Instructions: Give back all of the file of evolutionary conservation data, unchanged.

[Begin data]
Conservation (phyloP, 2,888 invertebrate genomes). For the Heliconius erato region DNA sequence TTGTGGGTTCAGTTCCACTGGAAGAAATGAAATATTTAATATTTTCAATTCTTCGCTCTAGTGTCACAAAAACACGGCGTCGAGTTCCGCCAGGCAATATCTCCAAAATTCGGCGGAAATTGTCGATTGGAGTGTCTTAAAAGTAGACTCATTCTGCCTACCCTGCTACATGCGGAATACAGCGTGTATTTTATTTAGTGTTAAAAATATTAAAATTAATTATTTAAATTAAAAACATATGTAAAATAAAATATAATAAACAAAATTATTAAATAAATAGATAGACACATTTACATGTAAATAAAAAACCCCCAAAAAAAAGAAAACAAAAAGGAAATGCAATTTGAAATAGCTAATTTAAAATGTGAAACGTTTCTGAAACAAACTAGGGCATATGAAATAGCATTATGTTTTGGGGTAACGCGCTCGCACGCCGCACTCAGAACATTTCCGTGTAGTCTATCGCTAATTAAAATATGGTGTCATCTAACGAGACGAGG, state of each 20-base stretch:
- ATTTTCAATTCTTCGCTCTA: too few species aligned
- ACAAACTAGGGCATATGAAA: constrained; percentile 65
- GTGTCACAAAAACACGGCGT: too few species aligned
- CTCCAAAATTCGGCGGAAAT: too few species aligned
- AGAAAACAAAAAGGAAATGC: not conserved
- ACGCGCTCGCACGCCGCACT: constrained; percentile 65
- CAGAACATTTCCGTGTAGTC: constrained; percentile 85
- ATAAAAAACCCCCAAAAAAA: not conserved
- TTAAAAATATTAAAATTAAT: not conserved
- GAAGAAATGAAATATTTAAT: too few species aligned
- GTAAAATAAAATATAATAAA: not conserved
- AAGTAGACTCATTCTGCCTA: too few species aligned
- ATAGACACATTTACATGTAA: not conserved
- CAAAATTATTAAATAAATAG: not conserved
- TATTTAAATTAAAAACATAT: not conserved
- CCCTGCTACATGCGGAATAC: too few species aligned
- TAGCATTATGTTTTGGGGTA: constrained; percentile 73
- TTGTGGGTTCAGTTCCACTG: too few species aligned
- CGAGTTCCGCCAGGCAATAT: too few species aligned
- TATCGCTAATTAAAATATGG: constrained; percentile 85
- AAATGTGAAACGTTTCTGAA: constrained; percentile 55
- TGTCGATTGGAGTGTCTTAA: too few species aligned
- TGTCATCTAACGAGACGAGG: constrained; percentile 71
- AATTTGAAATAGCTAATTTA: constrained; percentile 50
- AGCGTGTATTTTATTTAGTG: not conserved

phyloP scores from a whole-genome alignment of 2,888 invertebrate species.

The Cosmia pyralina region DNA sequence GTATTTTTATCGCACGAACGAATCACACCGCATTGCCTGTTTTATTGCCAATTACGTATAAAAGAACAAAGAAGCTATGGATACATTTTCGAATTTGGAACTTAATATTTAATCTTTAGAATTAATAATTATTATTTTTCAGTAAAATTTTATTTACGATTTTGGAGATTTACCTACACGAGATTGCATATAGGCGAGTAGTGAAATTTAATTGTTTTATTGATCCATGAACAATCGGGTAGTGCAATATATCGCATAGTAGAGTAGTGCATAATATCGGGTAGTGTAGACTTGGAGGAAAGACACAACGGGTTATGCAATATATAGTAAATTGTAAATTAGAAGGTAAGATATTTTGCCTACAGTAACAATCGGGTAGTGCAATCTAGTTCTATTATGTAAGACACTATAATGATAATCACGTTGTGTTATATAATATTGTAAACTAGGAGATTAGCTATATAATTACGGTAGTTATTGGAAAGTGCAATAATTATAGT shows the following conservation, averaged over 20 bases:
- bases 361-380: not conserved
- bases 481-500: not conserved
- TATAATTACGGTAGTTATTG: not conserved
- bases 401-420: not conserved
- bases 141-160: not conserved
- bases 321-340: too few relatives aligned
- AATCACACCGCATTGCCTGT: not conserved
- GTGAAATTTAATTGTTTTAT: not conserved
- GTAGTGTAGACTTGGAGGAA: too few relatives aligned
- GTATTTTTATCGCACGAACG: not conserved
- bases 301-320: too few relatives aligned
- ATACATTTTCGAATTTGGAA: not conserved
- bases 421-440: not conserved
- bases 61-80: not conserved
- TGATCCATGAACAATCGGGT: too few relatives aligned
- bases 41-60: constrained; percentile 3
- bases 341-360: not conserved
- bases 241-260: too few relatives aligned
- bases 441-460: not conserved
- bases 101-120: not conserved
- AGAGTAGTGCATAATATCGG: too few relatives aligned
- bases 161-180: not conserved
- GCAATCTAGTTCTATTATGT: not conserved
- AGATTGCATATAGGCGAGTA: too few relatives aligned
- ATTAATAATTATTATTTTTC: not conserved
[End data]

Conservation (phyloP, 2,888 invertebrate genomes). For the Heliconius erato region DNA sequence TTGTGGGTTCAGTTCCACTGGAAGAAATGAAATATTTAATATTTTCAATTCTTCGCTCTAGTGTCACAAAAACACGGCGTCGAGTTCCGCCAGGCAATATCTCCAAAATTCGGCGGAAATTGTCGATTGGAGTGTCTTAAAAGTAGACTCATTCTGCCTACCCTGCTACATGCGGAATACAGCGTGTATTTTATTTAGTGTTAAAAATATTAAAATTAATTATTTAAATTAAAAACATATGTAAAATAAAATATAATAAACAAAATTATTAAATAAATAGATAGACACATTTACATGTAAATAAAAAACCCCCAAAAAAAAGAAAACAAAAAGGAAATGCAATTTGAAATAGCTAATTTAAAATGTGAAACGTTTCTGAAACAAACTAGGGCATATGAAATAGCATTATGTTTTGGGGTAACGCGCTCGCACGCCGCACTCAGAACATTTCCGTGTAGTCTATCGCTAATTAAAATATGGTGTCATCTAACGAGACGAGG, state of each 20-base stretch:
- ATTTTCAATTCTTCGCTCTA: too few species aligned
- ACAAACTAGGGCATATGAAA: constrained; percentile 65
- GTGTCACAAAAACACGGCGT: too few species aligned
- CTCCAAAATTCGGCGGAAAT: too few species aligned
- AGAAAACAAAAAGGAAATGC: not conserved
- ACGCGCTCGCACGCCGCACT: constrained; percentile 65
- CAGAACATTTCCGTGTAGTC: constrained; percentile 85
- ATAAAAAACCCCCAAAAAAA: not conserved
- TTAAAAATATTAAAATTAAT: not conserved
- GAAGAAATGAAATATTTAAT: too few species aligned
- GTAAAATAAAATATAATAAA: not conserved
- AAGTAGACTCATTCTGCCTA: too few species aligned
- ATAGACACATTTACATGTAA: not conserved
- CAAAATTATTAAATAAATAG: not conserved
- TATTTAAATTAAAAACATAT: not conserved
- CCCTGCTACATGCGGAATAC: too few species aligned
- TAGCATTATGTTTTGGGGTA: constrained; percentile 73
- TTGTGGGTTCAGTTCCACTG: too few species aligned
- CGAGTTCCGCCAGGCAATAT: too few species aligned
- TATCGCTAATTAAAATATGG: constrained; percentile 85
- AAATGTGAAACGTTTCTGAA: constrained; percentile 55
- TGTCGATTGGAGTGTCTTAA: too few species aligned
- TGTCATCTAACGAGACGAGG: constrained; percentile 71
- AATTTGAAATAGCTAATTTA: constrained; percentile 50
- AGCGTGTATTTTATTTAGTG: not conserved

phyloP scores from a whole-genome alignment of 2,888 invertebrate species.

The Cosmia pyralina region DNA sequence GTATTTTTATCGCACGAACGAATCACACCGCATTGCCTGTTTTATTGCCAATTACGTATAAAAGAACAAAGAAGCTATGGATACATTTTCGAATTTGGAACTTAATATTTAATCTTTAGAATTAATAATTATTATTTTTCAGTAAAATTTTATTTACGATTTTGGAGATTTACCTACACGAGATTGCATATAGGCGAGTAGTGAAATTTAATTGTTTTATTGATCCATGAACAATCGGGTAGTGCAATATATCGCATAGTAGAGTAGTGCATAATATCGGGTAGTGTAGACTTGGAGGAAAGACACAACGGGTTATGCAATATATAGTAAATTGTAAATTAGAAGGTAAGATATTTTGCCTACAGTAACAATCGGGTAGTGCAATCTAGTTCTATTATGTAAGACACTATAATGATAATCACGTTGTGTTATATAATATTGTAAACTAGGAGATTAGCTATATAATTACGGTAGTTATTGGAAAGTGCAATAATTATAGT shows the following conservation, averaged over 20 bases:
- bases 361-380: not conserved
- bases 481-500: not conserved
- TATAATTACGGTAGTTATTG: not conserved
- bases 401-420: not conserved
- bases 141-160: not conserved
- bases 321-340: too few relatives aligned
- AATCACACCGCATTGCCTGT: not conserved
- GTGAAATTTAATTGTTTTAT: not conserved
- GTAGTGTAGACTTGGAGGAA: too few relatives aligned
- GTATTTTTATCGCACGAACG: not conserved
- bases 301-320: too few relatives aligned
- ATACATTTTCGAATTTGGAA: not conserved
- bases 421-440: not conserved
- bases 61-80: not conserved
- TGATCCATGAACAATCGGGT: too few relatives aligned
- bases 41-60: constrained; percentile 3
- bases 341-360: not conserved
- bases 241-260: too few relatives aligned
- bases 441-460: not conserved
- bases 101-120: not conserved
- AGAGTAGTGCATAATATCGG: too few relatives aligned
- bases 161-180: not conserved
- GCAATCTAGTTCTATTATGT: not conserved
- AGATTGCATATAGGCGAGTA: too few relatives aligned
- ATTAATAATTATTATTTTTC: not conserved